I suggest before worrying about gigs you get involved with jam sessions first. Talk to your local music store and see if they know of any in your area. If there are none, as was the case with me because I live in a rural area, ask to put up signs in the music store asking if there are any other players in the area interested in getting together. You will be very surprised at how much fun this can be, and how much you can learn from others.

When someone talks about playing a gig to me it suggests they are in some form of a structured band. That is a totally different atmosphere and one I came to dislike after a many years. Too many ego clashes, usually involving the lead guitarist and/or singer, if there is one. I came to realize I was not having fun anymore and now if I do play a gig it is usually just with several other individuals from one of my jam sessions.

I realize this does not address your original question but maybe this will:

After finding a location and knowing the house rules therein discuss it with the other members that will be playing.

So you arrive at the venue and get out of your car with your Bass and possibly own amp…

1 - Go in and set up.
2 - Plug in to either your own amp, a house amp, or a house PA system.
2 - Make sure to tune up, and the others have also done so.
3 - At the arranged time start to play your prearranged set.

That’s about all there is to it really.

There may be different requirements for some venues but it is not rocket science and going to jam sessions first will definitely give you a better idea of what is needed.

Oh and by the way, make sure if playing gigs, or jam sessions, with a live drummer make sure you have some good ear plugs. :+1: :+1: :+1:


I really regret not taking care when younger. My tinnitus escalated on one side last year into sudden partial deafness on the left side - around 50% degraded in higher frequencies. Steroid treatments and lots of followups have restored a lot of that but it’s still bad.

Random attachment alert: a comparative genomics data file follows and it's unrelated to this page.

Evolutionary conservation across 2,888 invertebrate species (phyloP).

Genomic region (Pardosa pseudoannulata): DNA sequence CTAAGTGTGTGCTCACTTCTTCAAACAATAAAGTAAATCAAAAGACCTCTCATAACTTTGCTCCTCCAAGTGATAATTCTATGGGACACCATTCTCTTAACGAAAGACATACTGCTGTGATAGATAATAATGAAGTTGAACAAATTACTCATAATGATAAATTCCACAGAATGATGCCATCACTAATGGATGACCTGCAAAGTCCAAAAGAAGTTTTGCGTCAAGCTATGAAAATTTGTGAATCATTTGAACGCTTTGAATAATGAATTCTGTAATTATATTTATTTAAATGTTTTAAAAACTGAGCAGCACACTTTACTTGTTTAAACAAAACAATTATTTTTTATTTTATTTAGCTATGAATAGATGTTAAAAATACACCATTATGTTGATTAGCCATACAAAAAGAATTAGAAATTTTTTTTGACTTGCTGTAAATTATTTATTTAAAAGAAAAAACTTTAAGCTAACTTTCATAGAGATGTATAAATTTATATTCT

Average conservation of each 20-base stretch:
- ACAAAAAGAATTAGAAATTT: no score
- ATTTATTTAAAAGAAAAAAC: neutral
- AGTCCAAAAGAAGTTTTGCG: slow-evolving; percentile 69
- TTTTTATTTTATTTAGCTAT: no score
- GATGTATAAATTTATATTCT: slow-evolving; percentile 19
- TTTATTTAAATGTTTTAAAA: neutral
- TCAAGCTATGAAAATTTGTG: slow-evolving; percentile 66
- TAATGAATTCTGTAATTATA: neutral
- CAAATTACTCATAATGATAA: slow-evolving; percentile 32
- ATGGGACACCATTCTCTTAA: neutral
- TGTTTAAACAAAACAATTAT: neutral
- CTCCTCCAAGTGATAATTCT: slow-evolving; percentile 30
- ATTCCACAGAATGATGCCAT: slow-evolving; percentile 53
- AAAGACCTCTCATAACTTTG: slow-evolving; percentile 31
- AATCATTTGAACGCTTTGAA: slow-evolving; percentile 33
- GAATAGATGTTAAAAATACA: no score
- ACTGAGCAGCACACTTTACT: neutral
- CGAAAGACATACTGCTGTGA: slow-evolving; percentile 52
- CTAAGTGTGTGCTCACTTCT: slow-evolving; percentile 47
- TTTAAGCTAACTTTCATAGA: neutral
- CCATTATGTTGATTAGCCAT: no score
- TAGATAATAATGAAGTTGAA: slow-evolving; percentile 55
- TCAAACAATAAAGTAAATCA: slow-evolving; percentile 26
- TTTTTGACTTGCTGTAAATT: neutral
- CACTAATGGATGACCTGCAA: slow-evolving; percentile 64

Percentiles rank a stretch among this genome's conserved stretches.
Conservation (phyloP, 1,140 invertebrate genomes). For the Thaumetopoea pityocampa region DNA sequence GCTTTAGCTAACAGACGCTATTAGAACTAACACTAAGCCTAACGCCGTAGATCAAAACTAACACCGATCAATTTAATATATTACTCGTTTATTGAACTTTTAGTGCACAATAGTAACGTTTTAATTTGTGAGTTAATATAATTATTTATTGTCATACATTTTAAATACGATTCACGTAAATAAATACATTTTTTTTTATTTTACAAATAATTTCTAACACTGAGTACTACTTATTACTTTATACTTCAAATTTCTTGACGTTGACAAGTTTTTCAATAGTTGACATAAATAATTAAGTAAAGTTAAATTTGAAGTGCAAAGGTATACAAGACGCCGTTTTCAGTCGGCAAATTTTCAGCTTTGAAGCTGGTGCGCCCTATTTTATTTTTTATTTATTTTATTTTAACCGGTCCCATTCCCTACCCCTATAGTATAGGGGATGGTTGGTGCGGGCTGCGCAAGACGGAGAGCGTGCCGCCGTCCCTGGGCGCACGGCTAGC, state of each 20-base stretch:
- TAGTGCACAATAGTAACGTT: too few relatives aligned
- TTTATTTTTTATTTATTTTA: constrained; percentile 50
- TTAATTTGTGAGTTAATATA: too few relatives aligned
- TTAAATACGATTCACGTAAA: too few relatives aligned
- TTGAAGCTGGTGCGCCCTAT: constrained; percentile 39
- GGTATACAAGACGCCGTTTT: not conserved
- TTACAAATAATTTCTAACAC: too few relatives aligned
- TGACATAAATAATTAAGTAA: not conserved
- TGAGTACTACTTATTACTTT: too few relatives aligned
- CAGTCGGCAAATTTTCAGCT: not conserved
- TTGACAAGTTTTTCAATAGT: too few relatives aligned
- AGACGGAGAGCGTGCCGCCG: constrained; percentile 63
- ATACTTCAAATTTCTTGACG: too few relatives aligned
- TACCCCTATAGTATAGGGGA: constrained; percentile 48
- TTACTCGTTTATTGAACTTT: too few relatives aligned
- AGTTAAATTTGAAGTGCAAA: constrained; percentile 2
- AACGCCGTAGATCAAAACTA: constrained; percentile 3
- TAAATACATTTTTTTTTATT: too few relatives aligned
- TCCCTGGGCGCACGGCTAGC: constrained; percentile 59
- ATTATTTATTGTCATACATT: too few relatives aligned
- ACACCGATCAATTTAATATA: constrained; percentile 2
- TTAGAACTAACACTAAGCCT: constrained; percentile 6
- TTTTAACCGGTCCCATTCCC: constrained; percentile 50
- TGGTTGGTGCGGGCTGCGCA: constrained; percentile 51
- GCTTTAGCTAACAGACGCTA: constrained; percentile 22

Tinnitus sucks.


The one thing I love about gigging is extra surge of energy that let you do cool stuffs and fills. Every once in a while you get into the zone and summon your inner Pino Palladino it’s just super awesome as practice and rehearsal can’t bring it out of you most of the time.

Of course, if you are not prepared or force it to happen it’d blow up in you face, lol.


This sounds like the last paid gig I did with an actual band.

Practiced for 3 weeks. I was playing rhythm guitar. Everything was ready to roll.
Night of the show comes and we have a one hour set to do.

We arrived early and while setting up this stranger shows up with his stratocaster and says he is filling in for his lead guitar/singer buddy who cannot make it but he does play lead guitar, but he needs us to make some changes.

1 - He only plays in the key of C.
2 - He needs to play from lead sheets.
3 - He does not have a working amp and there is no house PA.
and finally
3 - He does not sing.

What else could possibly have gone wrong.

I packed up my stuff, apologized to the manager, and left before the patrons showed up.
Shortest gig I ever did.

It was decided by the bar management that the show would be cancelled. Surprise.

NEVER AGAIN :rofl: :rofl: :rofl:

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Adam Neely has a fun video on “highly professional gig experience”
Fun to watch


I played in a band for a few years. We played bars, parties, outdoor shows and opened for many big Texas country artists. We had our own sound system for most event and our own sound guy, a friend of the singer. We loaded and unloaded our own stuff and did our sound checks before the bars would open for the night. It was a lot of work but you learn many valuable lessons. Always us a monitor whether in ear or stage. You have to be able to hear everyone. I would DI in bigger venues from my amp.